Maybe the only difference is the volume of work that I’m trying to get guys to do is a little bit different than the offseason. It’s a little bit more with some of the running because we have built them up to a certain level, so the volume that I’m trying to have them do are a bit higher. And that’s largely because, again, I’m trying to replicate the total volumes of work that guys would do in a given training week, even though it’s not playing soccer.

BW: Are there some drills that you’re asking them to do outside away from other people or is it mainly focusing on things that they can do in their apartment or house on the treadmill or bike for cardio?

CK: Yeah, it’s a mix. The way I have it set up is, they do something six days a week, and there are three runs, two lifting sessions, and a yoga session.

With the running, most guys are able to get outside into an area and run. Some guys just have to run on the street, some guys have a field across from their houses and they can go to the field, so there are some different scenarios that we have some guys are not able to get out onto a field, or even go outside, just because of their family situations.

I would prefer that they’re doing the running outside because just being outside and having to breathe the air outside and actually running on ground is different than running on a treadmill. All those things as specific to actually running on a field and playing soccer as we can be—I try to get as close to that as possible.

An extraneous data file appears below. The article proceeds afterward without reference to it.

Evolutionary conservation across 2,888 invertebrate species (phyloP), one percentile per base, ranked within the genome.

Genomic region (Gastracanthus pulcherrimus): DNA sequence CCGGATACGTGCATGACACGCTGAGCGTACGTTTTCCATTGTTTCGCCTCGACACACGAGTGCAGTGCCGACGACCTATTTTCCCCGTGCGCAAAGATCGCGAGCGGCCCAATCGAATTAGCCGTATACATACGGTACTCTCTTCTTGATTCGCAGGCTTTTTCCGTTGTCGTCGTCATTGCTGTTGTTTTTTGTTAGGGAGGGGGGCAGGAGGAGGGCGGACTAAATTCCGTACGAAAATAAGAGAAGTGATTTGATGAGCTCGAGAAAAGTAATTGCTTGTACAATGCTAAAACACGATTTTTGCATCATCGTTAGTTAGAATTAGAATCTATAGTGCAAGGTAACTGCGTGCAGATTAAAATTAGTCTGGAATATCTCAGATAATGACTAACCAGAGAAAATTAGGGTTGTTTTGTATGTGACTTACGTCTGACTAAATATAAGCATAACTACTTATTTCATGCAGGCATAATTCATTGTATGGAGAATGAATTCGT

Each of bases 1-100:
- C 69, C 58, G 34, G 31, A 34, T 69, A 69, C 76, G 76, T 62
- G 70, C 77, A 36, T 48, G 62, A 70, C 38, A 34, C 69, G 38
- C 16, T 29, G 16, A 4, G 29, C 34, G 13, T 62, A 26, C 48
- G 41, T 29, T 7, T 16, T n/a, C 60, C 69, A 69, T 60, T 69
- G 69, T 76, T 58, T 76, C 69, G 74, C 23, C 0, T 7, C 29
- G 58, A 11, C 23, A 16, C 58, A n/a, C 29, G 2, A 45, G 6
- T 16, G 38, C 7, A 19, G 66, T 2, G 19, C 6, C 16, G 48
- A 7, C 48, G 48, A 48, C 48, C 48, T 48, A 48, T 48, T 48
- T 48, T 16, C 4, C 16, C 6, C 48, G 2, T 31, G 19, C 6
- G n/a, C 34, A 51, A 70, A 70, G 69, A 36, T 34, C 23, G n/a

BW: I saw—I think it was on Kort’s Instagram—that you were personally delivering equipment to everyone.

CK: Once we realized that this was going to go on for an extended period of time, we basically got all of the equipment that we have in the gym sanitized... and then myself and Pete came in and we organized all the equipment.

It was a combination of some guys came in and we put the equipment in their car and they drove off and then for some guys, we actually loaded all of the equipment into the truck and drove it around... it was a combination of different things but essentially a lot of guys didn’t have anything at all in terms of equipment, so we basically had to try to find a way to at least divvy some of that up for them and give them something. Us being able to do that allows us to do some of these programs a little bit more effectively in terms of their lifting and how we’re able to program them and what exercises we can give them. It gives us a little bit more flexibility to actually do something that’s going to help them.

BW: I‘ve been thinking about how gyms and yoga studios are going online and how this is going to change delivery models for fitness and other things in the future. It’s coming out of necessity, but people are thinking creatively and I think it is going to change the way that we work and live and do all of those things in the future.

CK: That’s probably the most interesting—and the most fun part of it—you know, it’s even given me ideas about the way we do stuff in the offseason... we can sit here and be dragged down by the circumstance that we’re in, but I think that we’re pretty lucky, given all the technology that we have at our fingertips, to be able to continue to work.

BW: The Rapids were obviously doing really well and other teams weren’t doing as well, so does this affect the momentum that the teams that are playing better had and/or give teams that maybe weren’t playing as well a chance to kind of catch up from a physical perspective?